She performed a cameo in the 1915 silent film, How Molly Made Good and in 1916 starred in the film  A Night Out, an adaptation of a play she co-wrote The Three Lights. Other silents included roles in the King of Kings (1927), The Rejuvenation of Aunt Mary (1927) and Chicago (1927).

       With her distinctive speaking voice and extensive stage experience, it is no wonder that Hollywood moguls and directors would request her for her brilliance as a solid character woman and comedienne.  In The She Wolf (1931) she was a miserly millionaire businesswoman; in the final segment of If I Had A Million (1932)  she was a rest home resident who gets a new lease on life when she is given a million dollar check by a dying business tycoon. She played the Queen of Hearts in Alice in Wonderland (1933), Countess Vronsky in Anna Karenina (1936), Aunt Elizabeth in
Bringing Up Baby (1938), Aunt Polly in The Adventures of Tom Sawyer (1938) and a sharp-tongued Granny in A Star is Born. (1937)
In 1933, she was nominated for an Academy Award at age 75 in the Best Actress category for Lady for a Day but lost to Katharine Hepburn.  She was the first Australian-born actress to be nominated for an acting Oscar, and for many years she held the record as the oldest performer nominated for an Oscar.

She wrote an article entitled "Make-Up--A Paradox"
for Making Up A Practical and Effective Treatise on this Art for Professional and Amateur by Actor James Young (1905)

"Let me say that I do not think that I have ever met two faces that should be made up exactly alike. I am talking about "straight make-up." You often see a girl who looks remarkably pretty on the street and who is comparatively a fright when she gets on the stage; and a girl really plain who seems pretty behind the footlights.  Make-up can be very cruel or very kind........
                                                  "As to costumes, my advice is to get the real thing when you can. The old coat I wore some years ago in  Lady Bountiful  (1892)I remember I bought from a woman in Newark, who was very glad to exchange it for a new one. When I cannot get the real thing I reproduce it as closely as I possibly can."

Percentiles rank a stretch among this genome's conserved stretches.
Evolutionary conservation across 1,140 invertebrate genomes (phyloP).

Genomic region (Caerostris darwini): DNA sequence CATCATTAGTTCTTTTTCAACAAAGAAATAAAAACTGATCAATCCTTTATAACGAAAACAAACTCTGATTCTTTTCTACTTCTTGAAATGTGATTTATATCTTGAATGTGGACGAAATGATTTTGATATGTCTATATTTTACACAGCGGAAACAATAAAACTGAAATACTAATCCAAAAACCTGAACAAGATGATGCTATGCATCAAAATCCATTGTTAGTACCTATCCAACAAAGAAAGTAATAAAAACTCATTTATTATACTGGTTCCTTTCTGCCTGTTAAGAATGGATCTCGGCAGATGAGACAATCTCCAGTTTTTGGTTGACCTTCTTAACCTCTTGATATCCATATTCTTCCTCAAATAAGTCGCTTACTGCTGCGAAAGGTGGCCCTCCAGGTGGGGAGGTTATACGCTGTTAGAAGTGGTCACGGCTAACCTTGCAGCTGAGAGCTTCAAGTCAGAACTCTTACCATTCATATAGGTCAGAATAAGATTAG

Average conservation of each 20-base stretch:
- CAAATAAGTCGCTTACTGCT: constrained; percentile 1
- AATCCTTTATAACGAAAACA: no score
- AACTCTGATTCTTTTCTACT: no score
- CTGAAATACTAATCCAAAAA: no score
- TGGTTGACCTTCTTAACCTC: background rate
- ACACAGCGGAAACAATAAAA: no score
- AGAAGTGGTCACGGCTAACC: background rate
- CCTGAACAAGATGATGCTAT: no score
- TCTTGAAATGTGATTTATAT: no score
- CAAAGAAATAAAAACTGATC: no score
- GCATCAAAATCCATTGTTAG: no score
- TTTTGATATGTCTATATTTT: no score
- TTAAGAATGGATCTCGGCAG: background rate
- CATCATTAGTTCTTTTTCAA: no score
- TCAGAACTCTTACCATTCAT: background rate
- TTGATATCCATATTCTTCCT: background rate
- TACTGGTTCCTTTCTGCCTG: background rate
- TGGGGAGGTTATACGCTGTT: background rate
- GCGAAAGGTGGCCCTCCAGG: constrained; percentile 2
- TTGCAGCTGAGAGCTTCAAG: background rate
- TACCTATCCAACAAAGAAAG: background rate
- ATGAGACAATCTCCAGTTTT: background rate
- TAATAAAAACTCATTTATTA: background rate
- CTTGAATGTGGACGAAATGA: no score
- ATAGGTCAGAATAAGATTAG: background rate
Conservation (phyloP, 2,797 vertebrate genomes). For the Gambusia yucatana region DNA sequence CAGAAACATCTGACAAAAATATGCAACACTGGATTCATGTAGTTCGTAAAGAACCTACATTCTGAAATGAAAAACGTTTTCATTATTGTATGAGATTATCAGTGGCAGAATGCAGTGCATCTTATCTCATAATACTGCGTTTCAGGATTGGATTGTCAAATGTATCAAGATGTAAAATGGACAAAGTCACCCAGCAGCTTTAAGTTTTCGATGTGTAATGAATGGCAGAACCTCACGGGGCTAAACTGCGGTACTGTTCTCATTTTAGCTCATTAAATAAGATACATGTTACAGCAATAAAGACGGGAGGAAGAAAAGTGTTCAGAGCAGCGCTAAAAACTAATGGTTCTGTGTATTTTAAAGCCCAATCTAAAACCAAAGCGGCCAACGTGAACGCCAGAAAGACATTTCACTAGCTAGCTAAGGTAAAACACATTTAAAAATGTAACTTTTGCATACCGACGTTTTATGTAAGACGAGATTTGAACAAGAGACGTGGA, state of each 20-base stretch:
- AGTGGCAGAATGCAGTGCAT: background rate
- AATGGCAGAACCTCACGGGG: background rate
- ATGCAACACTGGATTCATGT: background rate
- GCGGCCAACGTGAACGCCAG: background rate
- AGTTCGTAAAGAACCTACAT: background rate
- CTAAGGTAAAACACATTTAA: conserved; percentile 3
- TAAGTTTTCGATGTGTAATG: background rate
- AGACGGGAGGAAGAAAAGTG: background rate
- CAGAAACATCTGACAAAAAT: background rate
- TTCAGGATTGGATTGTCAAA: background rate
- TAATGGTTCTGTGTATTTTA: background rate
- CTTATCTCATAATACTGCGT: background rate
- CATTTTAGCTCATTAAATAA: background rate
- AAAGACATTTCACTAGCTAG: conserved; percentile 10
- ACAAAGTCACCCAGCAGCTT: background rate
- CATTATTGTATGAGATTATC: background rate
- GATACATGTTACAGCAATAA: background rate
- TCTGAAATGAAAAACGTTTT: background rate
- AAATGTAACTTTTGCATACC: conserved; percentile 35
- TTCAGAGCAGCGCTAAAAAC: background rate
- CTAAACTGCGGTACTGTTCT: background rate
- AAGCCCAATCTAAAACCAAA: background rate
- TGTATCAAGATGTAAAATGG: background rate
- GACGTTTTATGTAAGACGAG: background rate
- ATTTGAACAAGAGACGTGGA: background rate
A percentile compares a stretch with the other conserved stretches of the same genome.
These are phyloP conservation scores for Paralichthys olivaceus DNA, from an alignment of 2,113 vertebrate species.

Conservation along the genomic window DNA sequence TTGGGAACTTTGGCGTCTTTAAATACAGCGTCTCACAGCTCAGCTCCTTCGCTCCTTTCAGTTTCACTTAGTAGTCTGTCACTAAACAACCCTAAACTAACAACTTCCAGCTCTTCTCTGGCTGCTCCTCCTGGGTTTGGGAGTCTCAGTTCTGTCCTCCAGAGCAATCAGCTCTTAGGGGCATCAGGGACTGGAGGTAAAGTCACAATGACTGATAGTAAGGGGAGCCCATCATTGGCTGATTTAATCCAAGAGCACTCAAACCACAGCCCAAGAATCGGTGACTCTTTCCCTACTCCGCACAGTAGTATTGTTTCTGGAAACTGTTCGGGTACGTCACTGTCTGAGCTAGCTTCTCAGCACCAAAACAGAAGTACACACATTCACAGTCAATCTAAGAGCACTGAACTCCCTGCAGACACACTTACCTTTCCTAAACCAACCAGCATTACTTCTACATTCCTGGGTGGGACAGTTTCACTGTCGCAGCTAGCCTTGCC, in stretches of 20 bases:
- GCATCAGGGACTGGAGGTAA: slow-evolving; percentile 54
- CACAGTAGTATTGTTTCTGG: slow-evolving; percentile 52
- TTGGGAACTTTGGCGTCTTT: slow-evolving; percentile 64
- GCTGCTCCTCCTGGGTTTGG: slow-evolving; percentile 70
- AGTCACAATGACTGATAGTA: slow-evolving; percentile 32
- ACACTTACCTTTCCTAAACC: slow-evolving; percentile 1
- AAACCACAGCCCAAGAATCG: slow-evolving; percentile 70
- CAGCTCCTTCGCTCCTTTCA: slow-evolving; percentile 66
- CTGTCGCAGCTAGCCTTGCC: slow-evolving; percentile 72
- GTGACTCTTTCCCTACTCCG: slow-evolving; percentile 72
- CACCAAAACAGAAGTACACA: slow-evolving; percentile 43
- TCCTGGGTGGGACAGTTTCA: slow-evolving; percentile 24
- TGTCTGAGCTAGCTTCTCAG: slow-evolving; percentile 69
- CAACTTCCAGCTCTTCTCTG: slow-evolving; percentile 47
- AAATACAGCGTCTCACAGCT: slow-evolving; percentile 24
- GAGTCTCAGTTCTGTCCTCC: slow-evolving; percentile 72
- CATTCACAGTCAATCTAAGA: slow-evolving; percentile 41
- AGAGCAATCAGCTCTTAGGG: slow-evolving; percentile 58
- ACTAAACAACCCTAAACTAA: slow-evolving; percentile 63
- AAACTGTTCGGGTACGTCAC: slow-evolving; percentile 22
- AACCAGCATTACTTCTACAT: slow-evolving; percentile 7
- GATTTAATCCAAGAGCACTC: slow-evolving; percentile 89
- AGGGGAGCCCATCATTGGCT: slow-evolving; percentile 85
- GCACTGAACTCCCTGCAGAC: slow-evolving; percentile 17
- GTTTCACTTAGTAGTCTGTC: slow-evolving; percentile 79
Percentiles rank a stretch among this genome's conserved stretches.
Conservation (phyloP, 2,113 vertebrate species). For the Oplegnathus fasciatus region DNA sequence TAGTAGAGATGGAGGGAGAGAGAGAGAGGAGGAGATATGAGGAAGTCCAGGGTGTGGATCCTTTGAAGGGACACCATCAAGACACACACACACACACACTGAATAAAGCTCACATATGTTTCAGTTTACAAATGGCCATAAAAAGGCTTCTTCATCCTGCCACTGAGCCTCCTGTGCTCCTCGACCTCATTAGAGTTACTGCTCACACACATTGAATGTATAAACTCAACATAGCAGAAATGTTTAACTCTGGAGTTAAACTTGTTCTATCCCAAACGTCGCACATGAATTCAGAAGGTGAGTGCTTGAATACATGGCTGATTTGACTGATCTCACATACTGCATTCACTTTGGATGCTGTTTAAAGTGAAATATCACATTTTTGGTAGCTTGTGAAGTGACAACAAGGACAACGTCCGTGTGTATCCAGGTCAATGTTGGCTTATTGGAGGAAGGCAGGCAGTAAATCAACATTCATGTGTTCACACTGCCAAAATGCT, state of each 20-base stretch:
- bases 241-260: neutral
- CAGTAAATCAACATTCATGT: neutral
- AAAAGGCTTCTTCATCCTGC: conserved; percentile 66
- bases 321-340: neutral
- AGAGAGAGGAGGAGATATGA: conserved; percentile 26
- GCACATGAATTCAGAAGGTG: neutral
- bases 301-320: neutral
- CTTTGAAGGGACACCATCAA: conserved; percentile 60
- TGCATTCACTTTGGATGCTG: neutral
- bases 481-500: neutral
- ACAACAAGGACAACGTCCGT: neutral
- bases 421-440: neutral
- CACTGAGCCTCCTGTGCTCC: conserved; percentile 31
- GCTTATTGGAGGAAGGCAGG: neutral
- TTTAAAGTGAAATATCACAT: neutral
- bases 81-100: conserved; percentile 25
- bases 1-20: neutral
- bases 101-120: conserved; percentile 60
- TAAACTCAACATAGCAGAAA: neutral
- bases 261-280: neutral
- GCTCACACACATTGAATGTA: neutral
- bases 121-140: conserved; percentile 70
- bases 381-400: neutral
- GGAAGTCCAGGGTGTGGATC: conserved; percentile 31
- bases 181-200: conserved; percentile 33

After her death at age 84 the New York Times obituary called her "the dowager queen of the American screen and stage."

Resources: Watch as many of the 34 motion pictures which starred or featured this iconic and brilliant woman.  My favorites are  Lady For A Day, Bringing Up Baby, Four Daughters, Irene, 
Wife vs. Secretary and Reckless.

Reference:  May Robson  Wikipedia

Monday, May 23, 2016


The year was 1852, a young rising star, the son of the great Junius Brutus Booth, was in financial straits.  Most of the money earned from touring had been squandered by his father's self-indulgence and addictions.

However, there was an inner strength and instinct for survival in the rugged mining towns of Northern California that only fueled the young man's passion for succeeding on the stage--the only occupation he knew anything about, the one true love in his lonely life.

Eleanor Ruggles wrote a well-researched narrative about him entitled The Prince of Players and this excerpt defines how that phrase applied to him and to the miners for whom he performed.

Excerpt from  Prince of Players Edwin Booth by Eleanor Ruggles
Norton,  New York. 1953  pp. 57-60

Miners and travel obstacles in the 19th century